HRV biofeedback is usually performed with the aid of specialized equipment, though these days, plenty of at-home wearables can support HRV biofeedback (such as the Apple watch, Oura ring, and HeartMath devices, just to name a few!), and it is possible to even practice a variation of this technique with no equipment at all.
And the result is powerful: when we can get an actual glimpse of our nervous system function in real-time, and when we know to how participate in our nervous system function via resonance breathwork, we can suddenly become more of a participant in our own nervous system regulation.
Imagine it with this goofy example: when you take photos of yourself using a camera that faces you (for example, when you take a selfie), the camera provides you with a form of biofeedback about how your facial muscles create the facial expressions that you make.
With this information, if you don’t like what you see, you can make a few ‘tweaks’ to your facial expression quickly until you take a photo of yourself that you love – because you are able to see the expression as you go, and you can slowly learn what facial muscles to activate, what angle, and so forth that make you feel your best in a photo.
When someone takes a photo of you, on the other hand, you don’t have real time biofeedback of what your facial expression looks like, and you may end up with a photo you don’t love quite as much.
HRV biofeedback is a lot like that, except that it’s a reflection of your inner world. Imagine, then, the benefits you may experience by having real-time access to your nervous system function, along with a way to influence it through breathing exercises.
As one might expect, this regimen can be quite transformational and, according to the American Psychological Association, it is quickly becoming a highly popular and sought-after technique in the field.
Examples of Research-Backed Benefits of HRV Biofeedback and Resonance Breathing
In fact, research tells us that these benefits can be substantial and widely experienced. For example, clinical studies indicate that a person can learn to regulate their heart rate and stress levels with automaticity by becoming more aware of their physiological responses through HRV biofeedback.
It has been shown to reduce depressive symptoms, ease pain in fibromyalgia clinical trials, improve cognitive function, and improve physical performance and acuity.
HRV biofeedback has also been shown to improve sleep quality, lead to progressive muscle relaxation, treat certain medical conditions such as hypertension and asthma, and even improve athletic performance. (Cool side note: HRV biofeedback and resonance breathing are also commonly used techniques in the optimal performance training programs of astronauts, pilots, and Olympians).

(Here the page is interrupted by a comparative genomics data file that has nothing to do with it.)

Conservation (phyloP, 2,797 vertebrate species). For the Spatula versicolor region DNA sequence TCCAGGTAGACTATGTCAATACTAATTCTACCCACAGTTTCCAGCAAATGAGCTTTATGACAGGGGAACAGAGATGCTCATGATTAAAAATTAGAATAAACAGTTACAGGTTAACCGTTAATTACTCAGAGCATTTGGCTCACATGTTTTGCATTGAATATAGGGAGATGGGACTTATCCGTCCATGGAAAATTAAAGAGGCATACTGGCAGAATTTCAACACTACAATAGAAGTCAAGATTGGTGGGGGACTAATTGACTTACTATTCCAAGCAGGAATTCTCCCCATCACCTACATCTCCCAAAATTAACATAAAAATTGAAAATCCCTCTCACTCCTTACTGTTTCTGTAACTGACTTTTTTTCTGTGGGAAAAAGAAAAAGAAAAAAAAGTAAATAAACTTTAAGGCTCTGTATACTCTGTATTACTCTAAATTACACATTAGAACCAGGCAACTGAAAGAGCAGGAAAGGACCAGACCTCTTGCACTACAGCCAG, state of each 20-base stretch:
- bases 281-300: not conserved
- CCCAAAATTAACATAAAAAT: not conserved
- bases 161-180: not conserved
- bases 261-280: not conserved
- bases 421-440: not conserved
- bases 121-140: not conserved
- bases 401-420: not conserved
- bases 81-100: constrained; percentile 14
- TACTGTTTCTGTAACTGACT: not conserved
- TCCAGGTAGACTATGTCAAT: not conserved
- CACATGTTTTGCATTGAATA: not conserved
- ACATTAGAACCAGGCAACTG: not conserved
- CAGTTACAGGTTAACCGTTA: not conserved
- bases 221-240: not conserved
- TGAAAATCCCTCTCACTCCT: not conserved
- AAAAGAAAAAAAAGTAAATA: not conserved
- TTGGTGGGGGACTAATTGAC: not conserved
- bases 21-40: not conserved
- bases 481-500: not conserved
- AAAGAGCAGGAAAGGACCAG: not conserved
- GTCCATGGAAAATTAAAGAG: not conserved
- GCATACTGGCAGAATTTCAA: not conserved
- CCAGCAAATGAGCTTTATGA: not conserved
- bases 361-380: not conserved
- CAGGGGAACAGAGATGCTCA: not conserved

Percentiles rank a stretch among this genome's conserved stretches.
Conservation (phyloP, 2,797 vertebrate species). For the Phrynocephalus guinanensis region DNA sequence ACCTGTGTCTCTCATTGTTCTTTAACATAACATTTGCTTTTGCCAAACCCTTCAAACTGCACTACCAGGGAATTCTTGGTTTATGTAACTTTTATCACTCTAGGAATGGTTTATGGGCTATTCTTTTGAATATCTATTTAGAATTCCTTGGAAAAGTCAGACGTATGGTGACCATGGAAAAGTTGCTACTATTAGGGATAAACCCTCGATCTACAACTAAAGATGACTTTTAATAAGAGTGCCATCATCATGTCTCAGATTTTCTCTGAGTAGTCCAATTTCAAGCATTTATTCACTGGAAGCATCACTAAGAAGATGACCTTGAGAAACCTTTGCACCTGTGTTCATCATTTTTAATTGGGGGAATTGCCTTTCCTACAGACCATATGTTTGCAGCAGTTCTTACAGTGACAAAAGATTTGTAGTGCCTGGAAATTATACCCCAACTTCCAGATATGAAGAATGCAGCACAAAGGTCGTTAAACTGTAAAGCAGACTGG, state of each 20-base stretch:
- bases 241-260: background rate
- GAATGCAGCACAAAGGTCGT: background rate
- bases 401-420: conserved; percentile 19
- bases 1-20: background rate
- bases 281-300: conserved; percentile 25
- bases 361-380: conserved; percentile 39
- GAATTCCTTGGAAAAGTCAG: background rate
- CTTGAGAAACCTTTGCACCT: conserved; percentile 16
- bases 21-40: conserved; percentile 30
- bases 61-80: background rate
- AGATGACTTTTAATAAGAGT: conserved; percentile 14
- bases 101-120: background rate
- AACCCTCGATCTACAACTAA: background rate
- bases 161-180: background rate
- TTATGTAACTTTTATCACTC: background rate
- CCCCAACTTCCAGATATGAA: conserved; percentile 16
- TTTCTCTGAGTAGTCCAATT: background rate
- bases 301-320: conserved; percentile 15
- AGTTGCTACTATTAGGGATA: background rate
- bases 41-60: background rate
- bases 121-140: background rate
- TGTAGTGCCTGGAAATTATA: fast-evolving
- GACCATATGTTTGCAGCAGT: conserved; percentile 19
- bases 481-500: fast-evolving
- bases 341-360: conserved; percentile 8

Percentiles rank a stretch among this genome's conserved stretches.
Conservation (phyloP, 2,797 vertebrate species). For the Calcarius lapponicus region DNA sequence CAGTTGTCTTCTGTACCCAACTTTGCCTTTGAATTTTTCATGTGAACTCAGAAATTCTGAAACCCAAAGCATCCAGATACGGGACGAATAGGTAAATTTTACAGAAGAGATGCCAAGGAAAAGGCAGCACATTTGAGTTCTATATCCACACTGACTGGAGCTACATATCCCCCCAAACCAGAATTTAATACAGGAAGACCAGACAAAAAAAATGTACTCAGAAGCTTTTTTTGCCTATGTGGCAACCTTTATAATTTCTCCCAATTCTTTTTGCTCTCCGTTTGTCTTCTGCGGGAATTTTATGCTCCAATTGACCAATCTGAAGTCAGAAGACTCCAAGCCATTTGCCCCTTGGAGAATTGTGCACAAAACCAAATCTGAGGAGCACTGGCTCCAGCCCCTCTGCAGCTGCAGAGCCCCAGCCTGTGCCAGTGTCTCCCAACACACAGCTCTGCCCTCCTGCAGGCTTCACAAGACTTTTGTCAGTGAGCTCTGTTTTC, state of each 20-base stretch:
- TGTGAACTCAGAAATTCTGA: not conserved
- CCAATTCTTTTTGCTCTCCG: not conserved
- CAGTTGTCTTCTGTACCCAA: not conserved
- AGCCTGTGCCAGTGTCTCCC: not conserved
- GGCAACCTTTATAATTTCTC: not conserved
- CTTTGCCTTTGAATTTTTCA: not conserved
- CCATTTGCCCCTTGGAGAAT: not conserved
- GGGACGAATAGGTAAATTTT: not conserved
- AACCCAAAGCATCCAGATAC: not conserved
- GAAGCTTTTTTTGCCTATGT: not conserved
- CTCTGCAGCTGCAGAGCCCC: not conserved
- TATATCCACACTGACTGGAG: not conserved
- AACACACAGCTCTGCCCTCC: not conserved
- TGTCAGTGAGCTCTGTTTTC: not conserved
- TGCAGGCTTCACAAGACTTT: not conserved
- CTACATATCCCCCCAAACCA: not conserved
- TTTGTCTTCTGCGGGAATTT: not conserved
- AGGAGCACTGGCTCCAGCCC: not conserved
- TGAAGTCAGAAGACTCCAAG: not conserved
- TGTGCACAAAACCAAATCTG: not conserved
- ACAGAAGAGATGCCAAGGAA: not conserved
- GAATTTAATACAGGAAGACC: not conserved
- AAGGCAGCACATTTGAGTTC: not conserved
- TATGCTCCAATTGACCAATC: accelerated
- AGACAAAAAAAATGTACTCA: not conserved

Together, HRV biofeedback and resonance breathing represent a form of clinical breathwork that is widely regarded as safe, enjoyable, and effective across a wide variety of populations. If you want to try this type of training, it is recommended that you work with a trained practitioner who is familiar with this technique.
How I Use it in My Own Self-Care Practice to this Day
While this technique is the bread and butter of my private practice, I use it as a form of self-care on the daily.
I've tried this technique on myself both with and without technology, and both at-home and in a high-tech clinical facility, and I can appreciate the nuances of each setting.
But in my day to day, my favorite use is this: when I experience unserving feelings discomfort, fear, or overwhelm about something, I breathe at my personal resonance frequency (5 breaths per minute) while in the presence of (or while visualizing) the source of discomfort, which help neutralize these responses in my nervous system. For example - if heavy traffic on the way to school is bringing me down, I start participating in my nervous system responses, and will breathe in resonance each time I sit in traffic. Very quickly, my nervous system becomes conditioned to not sweat it as much. And I track my HRV using my Oura ring (which I wear daily!) to ensure an upward trend overall.
Another example: when I am feeling like I want to achieve something, but that thing feels really big or distant or just out of the realm of possibility for me - I put myself in situations where I can normalize the goal within my nervous system, and suddenly my body no longer tries to tie me down within an unserving comfort zone. For example, I may resonance breathe and track my HRV while watching a day-in-the-life video of a person who has achieved something in life that I aim to achieve, too. Soon enough, the goal doesn't feel so far away at all, and I can get to work on it.
For me, it's self-care at its finest.
A therapist, medical professional, or coach with HRV biofeedback and clinical breathwork training can assist you in developing a personalized program, as well as provide guidance and support as you learn to use HRV biofeedback to improve your overall well-being.
Interested in becoming a client of our private practice? You can join the waitlist by reaching out to us on the contact form here.
Interested in becoming a certified practitioner with our accredited training program? You can join the waitlist here.
To health, happiness, and a life well-lived – Aubry